“People were starting to grow sick of the restrictions,” said a politician belonging to the Mizo National Front, which governs the state. “We are a close-knit society, so people started visiting each other.”


Mizoram has covered 80% of its adult population (8.67 lakh aged over 18 years) with the first dose, and 51% with both the doses.

Despite high coverage, the state is noting nearly 1,100 new Covid-19 cases per million population daily. State nodal officer for Covid-19 Dr Lalmalsawma said they are also noting positive cases amongst vaccinated population.

“But the percentage is small, and most are mild,” he said. “Maximum hospitalisation continues to be of unvaccinated population.”

What is worrying is the rise in recorded cases amongst children and teenagers. Data till September 29 shows that out of 16,837 active cases, 6,736 are aged less than 20 years. There were 3,173 children aged less than 10 years and 3,563 aged 11-20 years who remain actively infected.

On September 29, of 1741 new cases 43% were children and teenagers. Children aged less than 10 years account for over 19% of infected cases, much higher than the national average at 7%.

Dr Lalmalsawma said most children are under home or institutional isolation.

Testing limitations 

Experts believe Mizoram’s current positivity rate, hovering between 17% and 19%, is much higher than what the state is reporting, simply because of its choice of testing method. Mizoram has only one RT-PCR lab in Falkawn for 11 districts which carries between 1,500 and 2,500 tests a day.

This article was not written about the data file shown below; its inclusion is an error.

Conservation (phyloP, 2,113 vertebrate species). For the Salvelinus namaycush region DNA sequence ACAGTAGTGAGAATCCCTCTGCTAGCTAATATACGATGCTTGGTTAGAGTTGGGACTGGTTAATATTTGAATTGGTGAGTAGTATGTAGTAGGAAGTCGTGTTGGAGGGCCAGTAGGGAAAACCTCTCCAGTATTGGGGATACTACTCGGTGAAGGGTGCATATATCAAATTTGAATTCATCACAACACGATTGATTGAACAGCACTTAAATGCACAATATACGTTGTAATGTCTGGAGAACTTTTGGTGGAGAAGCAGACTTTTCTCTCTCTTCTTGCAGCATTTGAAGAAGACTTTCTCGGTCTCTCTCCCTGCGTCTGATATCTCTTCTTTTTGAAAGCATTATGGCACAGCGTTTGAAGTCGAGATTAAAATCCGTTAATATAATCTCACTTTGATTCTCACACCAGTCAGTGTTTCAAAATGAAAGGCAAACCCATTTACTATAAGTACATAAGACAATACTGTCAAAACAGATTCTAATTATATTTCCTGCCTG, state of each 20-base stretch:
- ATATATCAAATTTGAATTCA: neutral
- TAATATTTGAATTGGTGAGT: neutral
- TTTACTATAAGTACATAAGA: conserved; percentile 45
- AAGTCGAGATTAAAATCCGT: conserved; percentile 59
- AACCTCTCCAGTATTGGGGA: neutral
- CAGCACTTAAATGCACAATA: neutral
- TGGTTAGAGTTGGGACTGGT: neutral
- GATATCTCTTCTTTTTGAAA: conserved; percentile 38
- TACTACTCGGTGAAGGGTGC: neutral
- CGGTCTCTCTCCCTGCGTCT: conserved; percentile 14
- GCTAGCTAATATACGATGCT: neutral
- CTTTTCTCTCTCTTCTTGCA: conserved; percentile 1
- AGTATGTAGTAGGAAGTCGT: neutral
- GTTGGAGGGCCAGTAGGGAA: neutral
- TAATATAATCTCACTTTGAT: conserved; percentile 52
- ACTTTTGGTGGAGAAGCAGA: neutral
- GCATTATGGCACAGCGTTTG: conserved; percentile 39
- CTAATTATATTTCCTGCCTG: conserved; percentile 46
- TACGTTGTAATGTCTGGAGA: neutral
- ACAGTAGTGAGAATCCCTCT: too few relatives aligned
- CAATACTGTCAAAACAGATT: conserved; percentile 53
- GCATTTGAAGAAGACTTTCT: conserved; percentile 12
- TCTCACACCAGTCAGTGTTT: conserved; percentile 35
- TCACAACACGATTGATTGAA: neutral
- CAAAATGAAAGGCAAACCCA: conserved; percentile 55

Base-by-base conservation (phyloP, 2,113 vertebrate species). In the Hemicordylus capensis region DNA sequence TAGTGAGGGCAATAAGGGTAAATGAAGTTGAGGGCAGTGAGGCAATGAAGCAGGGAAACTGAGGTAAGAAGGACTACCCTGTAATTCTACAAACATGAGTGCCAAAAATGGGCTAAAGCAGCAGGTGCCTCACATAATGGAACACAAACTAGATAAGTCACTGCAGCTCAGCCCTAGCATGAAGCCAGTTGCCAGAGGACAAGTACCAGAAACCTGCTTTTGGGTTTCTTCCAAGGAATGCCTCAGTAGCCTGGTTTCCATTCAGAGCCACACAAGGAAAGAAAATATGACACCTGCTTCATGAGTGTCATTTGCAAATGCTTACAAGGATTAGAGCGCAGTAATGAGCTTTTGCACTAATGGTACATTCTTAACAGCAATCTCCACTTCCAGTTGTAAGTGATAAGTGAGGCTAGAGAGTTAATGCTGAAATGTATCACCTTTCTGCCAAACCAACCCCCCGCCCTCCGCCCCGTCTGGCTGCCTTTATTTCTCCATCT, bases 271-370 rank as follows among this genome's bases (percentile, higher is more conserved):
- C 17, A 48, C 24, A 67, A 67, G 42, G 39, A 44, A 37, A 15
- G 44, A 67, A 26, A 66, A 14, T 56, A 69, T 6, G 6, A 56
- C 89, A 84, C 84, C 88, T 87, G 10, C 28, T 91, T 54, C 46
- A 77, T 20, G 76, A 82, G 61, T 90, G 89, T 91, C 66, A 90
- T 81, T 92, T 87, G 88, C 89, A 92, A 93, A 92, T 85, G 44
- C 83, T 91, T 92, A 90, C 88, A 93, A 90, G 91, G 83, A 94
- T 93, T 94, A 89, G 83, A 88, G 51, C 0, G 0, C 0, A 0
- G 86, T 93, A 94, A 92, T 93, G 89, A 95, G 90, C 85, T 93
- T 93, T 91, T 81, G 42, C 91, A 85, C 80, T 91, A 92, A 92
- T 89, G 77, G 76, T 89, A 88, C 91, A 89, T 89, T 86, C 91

The state is testing around 9,000 samples a day. While central government guidelines mandate a 70:30 ratio for RT-PCR and rapid antigen test, Mizoram is forced to test over 60% samples through rapid antigen due to limited RT-PCR infrastructure.

About 30% samples are tested through RT-PCR, less than 1% through True-NAT, and over 60% through rapid antigen test.

Since rapid antigen tests have lower sensitivity to catch Covid-19 virus, chances of an infected person testing negative are higher. Experts said it is possible the actual positivity rate in Mizoram is much higher and cases are being missed due to dependence on antigen tests.

Dr Lalmalsawma said to work around this problem, they are quarantining all high risk contacts even if they test negative for the virus. “We are testing all high and low risk contacts through a strict contact tracing policy. If they test negative, we quarantine them for seven days and test them again,” he said.

Mizoram has begun mass screening in 100 villages. “Our testing is specific and scientific,” Lalmalsawma said.” We don’t carry random testing, perhaps that is why the positivity rate is so high at this point.”

In the last fortnight, the positivity rate has risen from 12% to 19%, but total tests carried have not increased. Except on September 26 when the positivity rate shot to 31.77%, the positivity rate has remained below 20% for a month.

Arunabh Saikia contributed to this report.

This reporting was supported by a grant from the Thakur Family Foundation. Thakur Family Foundation has not exercised any editorial control over the contents of this article.